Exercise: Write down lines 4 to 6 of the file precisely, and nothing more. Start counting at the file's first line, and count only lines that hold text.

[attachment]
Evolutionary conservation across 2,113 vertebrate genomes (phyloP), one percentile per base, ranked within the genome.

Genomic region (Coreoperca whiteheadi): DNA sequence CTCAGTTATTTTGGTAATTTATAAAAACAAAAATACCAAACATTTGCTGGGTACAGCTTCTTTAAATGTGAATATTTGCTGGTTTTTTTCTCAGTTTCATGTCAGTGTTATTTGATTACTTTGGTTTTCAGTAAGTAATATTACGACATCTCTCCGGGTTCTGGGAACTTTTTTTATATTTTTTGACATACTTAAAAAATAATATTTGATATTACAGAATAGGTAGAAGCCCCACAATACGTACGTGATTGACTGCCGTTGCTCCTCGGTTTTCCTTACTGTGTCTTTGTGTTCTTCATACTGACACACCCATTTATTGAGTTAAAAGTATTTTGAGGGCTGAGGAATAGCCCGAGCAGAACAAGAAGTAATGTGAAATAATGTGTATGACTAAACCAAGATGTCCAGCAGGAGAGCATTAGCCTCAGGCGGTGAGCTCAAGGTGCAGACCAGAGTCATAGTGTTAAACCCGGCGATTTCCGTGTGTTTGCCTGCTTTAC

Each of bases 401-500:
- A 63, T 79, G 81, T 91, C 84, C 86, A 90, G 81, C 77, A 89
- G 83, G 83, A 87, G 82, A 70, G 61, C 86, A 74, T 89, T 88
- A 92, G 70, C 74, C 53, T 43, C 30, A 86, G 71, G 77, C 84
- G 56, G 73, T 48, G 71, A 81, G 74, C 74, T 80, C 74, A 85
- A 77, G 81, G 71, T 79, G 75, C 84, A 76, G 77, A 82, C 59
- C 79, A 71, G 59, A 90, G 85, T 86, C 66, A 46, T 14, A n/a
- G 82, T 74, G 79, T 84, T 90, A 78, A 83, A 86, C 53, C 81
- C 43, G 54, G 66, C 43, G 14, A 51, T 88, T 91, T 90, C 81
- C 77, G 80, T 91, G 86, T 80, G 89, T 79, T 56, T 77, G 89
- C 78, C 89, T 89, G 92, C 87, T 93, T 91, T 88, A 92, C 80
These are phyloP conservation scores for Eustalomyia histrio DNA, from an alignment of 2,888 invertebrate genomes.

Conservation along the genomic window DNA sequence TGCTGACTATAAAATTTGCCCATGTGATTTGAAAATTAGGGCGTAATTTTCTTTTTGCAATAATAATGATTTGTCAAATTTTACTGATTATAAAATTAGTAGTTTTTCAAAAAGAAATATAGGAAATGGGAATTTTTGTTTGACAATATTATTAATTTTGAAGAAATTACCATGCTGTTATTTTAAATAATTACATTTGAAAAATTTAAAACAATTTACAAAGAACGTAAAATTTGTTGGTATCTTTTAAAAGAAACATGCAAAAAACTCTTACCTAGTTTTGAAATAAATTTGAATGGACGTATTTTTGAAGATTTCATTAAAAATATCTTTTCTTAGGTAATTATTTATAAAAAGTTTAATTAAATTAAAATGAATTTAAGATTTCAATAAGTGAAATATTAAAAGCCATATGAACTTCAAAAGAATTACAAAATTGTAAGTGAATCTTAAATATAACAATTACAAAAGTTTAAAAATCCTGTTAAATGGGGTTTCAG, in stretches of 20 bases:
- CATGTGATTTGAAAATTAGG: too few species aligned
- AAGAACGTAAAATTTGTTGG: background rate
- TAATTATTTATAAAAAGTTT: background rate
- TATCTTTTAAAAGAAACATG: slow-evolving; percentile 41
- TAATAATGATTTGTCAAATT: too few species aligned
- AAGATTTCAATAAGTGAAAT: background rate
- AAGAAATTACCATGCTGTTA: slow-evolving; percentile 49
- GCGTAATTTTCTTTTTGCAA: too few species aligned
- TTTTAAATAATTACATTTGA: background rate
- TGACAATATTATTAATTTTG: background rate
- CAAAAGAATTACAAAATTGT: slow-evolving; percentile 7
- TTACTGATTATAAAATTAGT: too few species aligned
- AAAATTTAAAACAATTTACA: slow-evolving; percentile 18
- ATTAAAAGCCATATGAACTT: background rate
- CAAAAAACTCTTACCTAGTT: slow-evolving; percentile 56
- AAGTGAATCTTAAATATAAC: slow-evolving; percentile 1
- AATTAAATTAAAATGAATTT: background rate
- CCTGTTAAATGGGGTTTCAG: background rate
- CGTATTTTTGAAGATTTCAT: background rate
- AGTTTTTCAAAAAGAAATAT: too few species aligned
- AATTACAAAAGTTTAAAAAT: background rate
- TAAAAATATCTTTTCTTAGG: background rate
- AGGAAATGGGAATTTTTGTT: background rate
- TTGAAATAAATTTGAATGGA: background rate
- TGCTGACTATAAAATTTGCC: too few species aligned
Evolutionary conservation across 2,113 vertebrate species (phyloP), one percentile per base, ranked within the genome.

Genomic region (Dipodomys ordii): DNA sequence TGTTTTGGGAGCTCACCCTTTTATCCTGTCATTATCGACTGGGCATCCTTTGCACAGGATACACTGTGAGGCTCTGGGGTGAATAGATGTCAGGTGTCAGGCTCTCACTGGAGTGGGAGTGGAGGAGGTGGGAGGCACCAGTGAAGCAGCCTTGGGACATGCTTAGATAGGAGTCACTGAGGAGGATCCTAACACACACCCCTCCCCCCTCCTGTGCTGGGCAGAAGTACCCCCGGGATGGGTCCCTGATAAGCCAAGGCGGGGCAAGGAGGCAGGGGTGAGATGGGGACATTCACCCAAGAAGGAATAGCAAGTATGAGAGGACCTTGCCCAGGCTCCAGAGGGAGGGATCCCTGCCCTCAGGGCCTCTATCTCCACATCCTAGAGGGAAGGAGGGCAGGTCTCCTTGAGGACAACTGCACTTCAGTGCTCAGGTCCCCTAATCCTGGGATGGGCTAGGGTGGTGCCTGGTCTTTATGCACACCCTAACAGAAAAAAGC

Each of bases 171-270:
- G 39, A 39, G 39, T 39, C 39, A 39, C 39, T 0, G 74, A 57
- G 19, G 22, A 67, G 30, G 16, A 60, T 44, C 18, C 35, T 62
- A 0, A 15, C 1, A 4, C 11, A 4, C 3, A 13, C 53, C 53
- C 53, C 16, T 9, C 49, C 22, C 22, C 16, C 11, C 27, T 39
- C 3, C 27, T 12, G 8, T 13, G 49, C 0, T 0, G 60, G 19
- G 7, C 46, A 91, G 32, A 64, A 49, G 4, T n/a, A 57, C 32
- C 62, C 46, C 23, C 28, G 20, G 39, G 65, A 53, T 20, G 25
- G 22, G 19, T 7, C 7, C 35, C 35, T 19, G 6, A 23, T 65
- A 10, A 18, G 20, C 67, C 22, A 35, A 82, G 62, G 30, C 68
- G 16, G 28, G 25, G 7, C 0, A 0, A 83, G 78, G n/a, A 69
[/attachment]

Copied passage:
- A 63, T 79, G 81, T 91, C 84, C 86, A 90, G 81, C 77, A 89
- G 83, G 83, A 87, G 82, A 70, G 61, C 86, A 74, T 89, T 88
- A 92, G 70, C 74, C 53, T 43, C 30, A 86, G 71, G 77, C 84